The results of the simulations are then ready to be analysed. One simple approach is to plot the median, 5th and 95th percentile results for any items that are of interest – surplus positions, capital requirements against free assets. There are of course more sophisticated investigations that can be done, which depends on the objectives of the ALM. We illustrate in the next section how ALM can be used to address solvency issues.
Making a meaningful analysis
Addressing Solvency concerns
Solvency requirement is no longer straightforward and under a risk based capital framework, has many drivers. It is mainly influenced by the liability profile, the assets held, and the matching strategy. The last item is captured via the interest rate risk charge (which captures the difference in movement of assets and liabilities from a change in interest rate). Liability risk charges meanwhile capture the capital that is required to meet a 1 in 20 chance of ruin in one year. Asset charges would depend on the investments held and the mandated schedule of charges.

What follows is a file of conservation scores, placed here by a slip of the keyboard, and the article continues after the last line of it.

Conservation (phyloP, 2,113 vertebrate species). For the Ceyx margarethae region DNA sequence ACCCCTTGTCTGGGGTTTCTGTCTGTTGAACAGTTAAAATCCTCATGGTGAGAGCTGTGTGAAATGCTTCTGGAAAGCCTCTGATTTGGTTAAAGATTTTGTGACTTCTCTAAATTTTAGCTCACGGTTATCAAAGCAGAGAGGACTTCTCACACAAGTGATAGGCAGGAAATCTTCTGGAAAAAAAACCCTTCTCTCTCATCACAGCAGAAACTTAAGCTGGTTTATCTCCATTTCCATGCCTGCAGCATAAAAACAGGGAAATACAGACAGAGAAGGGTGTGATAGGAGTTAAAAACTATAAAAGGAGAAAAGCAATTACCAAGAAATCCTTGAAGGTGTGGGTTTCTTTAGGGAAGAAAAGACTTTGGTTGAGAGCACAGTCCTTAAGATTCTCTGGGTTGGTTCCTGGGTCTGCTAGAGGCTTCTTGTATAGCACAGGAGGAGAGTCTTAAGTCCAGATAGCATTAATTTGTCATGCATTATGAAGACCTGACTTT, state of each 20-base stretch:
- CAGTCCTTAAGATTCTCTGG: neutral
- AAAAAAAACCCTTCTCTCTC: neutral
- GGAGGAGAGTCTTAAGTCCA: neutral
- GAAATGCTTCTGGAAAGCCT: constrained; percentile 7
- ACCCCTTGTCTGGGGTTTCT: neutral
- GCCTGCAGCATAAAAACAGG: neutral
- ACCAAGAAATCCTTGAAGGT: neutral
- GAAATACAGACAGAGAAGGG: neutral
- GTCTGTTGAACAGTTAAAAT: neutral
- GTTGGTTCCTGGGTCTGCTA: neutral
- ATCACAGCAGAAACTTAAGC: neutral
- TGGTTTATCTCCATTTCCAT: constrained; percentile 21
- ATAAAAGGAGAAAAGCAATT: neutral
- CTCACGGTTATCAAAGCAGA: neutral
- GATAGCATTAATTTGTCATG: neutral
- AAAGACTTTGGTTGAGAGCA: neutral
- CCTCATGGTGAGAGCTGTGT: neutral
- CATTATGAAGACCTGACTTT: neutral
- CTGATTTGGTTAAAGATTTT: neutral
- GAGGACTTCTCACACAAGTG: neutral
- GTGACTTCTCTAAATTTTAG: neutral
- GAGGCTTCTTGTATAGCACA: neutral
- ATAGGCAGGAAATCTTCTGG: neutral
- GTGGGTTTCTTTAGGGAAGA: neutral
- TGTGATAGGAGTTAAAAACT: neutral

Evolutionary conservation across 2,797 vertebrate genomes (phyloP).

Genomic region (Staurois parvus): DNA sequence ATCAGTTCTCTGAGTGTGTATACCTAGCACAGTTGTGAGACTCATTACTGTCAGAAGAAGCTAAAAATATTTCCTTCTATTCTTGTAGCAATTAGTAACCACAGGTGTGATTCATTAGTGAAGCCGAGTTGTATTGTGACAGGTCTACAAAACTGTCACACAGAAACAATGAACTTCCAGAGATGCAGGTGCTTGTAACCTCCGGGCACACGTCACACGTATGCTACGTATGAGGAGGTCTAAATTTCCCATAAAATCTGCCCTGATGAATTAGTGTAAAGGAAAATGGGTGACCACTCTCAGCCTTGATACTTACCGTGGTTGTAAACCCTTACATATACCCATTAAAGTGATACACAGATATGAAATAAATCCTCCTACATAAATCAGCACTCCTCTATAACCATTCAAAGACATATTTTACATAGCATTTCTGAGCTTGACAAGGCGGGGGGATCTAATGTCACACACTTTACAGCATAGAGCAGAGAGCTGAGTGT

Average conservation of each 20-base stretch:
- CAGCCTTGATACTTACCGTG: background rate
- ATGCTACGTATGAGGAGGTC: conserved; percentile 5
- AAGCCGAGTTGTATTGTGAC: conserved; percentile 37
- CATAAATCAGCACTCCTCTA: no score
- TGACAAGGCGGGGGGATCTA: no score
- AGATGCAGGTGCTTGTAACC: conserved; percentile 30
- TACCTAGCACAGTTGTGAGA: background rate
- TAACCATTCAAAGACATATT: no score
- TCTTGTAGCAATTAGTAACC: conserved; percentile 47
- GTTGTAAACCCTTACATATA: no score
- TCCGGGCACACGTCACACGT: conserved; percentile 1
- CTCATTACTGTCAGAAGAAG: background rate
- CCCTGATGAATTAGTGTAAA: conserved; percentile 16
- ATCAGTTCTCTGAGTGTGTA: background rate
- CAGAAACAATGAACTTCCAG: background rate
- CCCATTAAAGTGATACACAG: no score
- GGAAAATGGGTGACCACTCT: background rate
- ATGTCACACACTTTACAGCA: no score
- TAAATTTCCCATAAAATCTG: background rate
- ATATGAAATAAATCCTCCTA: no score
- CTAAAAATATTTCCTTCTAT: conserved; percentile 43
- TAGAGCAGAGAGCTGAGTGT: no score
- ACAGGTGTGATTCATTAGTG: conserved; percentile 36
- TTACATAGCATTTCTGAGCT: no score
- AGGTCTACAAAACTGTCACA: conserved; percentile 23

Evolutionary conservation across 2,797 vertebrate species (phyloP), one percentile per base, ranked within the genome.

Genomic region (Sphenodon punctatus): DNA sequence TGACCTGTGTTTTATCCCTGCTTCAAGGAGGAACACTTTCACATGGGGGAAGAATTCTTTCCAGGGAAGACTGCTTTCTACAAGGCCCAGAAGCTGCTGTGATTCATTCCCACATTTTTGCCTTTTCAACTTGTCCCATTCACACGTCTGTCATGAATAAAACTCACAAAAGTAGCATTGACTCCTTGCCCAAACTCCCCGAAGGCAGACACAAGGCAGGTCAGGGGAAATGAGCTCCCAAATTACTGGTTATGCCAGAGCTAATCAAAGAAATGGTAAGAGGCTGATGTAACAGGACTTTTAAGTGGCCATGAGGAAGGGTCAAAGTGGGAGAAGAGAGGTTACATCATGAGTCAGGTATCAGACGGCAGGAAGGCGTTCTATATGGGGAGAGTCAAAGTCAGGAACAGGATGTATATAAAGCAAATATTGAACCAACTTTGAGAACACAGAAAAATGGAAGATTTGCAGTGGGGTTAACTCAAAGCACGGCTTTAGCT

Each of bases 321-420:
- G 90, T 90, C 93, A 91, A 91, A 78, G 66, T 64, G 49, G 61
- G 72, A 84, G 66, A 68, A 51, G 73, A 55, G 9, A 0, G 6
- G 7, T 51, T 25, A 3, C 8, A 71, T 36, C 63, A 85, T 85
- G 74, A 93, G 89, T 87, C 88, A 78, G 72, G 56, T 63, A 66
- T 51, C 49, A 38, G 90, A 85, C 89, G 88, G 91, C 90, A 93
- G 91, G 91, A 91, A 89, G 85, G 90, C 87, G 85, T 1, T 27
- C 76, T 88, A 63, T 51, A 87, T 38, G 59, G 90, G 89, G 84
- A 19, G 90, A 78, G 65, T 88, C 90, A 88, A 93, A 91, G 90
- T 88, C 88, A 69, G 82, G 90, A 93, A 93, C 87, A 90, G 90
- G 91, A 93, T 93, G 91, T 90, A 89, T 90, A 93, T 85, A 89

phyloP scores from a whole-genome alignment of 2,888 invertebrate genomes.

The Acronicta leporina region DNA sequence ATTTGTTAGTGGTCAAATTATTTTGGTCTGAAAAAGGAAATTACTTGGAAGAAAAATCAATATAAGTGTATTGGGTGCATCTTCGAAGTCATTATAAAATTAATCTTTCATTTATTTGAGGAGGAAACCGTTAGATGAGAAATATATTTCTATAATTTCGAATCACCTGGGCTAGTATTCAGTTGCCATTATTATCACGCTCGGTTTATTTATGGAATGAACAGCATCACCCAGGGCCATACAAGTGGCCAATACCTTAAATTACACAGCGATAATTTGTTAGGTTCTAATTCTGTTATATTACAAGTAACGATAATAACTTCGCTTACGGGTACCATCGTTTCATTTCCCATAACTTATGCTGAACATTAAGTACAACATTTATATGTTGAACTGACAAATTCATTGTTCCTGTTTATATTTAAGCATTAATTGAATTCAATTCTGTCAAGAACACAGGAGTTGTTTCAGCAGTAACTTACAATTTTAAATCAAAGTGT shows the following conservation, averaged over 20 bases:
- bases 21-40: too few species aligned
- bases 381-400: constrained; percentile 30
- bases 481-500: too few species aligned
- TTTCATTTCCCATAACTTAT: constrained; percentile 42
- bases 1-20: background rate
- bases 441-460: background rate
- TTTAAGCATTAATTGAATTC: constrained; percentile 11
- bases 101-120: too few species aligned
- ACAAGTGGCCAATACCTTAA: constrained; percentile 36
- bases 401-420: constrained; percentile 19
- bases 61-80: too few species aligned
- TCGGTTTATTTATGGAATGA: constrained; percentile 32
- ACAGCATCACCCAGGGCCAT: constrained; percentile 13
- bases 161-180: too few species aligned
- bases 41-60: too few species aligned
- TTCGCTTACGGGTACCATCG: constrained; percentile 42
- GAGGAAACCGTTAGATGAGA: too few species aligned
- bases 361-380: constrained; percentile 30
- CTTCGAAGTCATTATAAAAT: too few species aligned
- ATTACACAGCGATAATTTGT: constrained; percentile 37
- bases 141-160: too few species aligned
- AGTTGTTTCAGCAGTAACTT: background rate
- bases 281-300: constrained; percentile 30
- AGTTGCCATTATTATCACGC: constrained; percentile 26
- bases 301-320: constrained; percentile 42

Liability and solvency requirement changes with movements in interest rate. Asset values are marked to market (except perhaps held to maturity fixed interest investments). The interrelationship between the three has an impact on the all important Capital Adequacy Ratio (CAR). Should CAR at any time drop below a supervisory limit (130% currently), there is a risk of regulatory intervention. Managing this Capital Adequacy Ratio hence requires investigating the likely movement of the surplus of assets over liability requirement (free assets) and that of the solvency or capital requirement.
If management is risk averse, the safest investment policy is that of matching current liabilities wherever possible. However if management accepts that risk represents opportunity, and seeks to maximise returns to shareholders subject to an acceptable level of risk exposure, ALM is a useful tool to investigate the impact of different asset allocation strategy.
Source: Mercer (Singapore). Note values are for illustrative purposes only
This chart is an illustration of how different asset allocation strategy would have an influence over the probability of capital dropping below the statutory minimum requirement in the next ten years within a non-par fund. Given that more conservative strategies would also mean lower returns, this chart plots the median projected surplus at the end of the tenth year on the y-axis. This surplus is the median surplus of running a large number of simulations for each asset allocation strategy.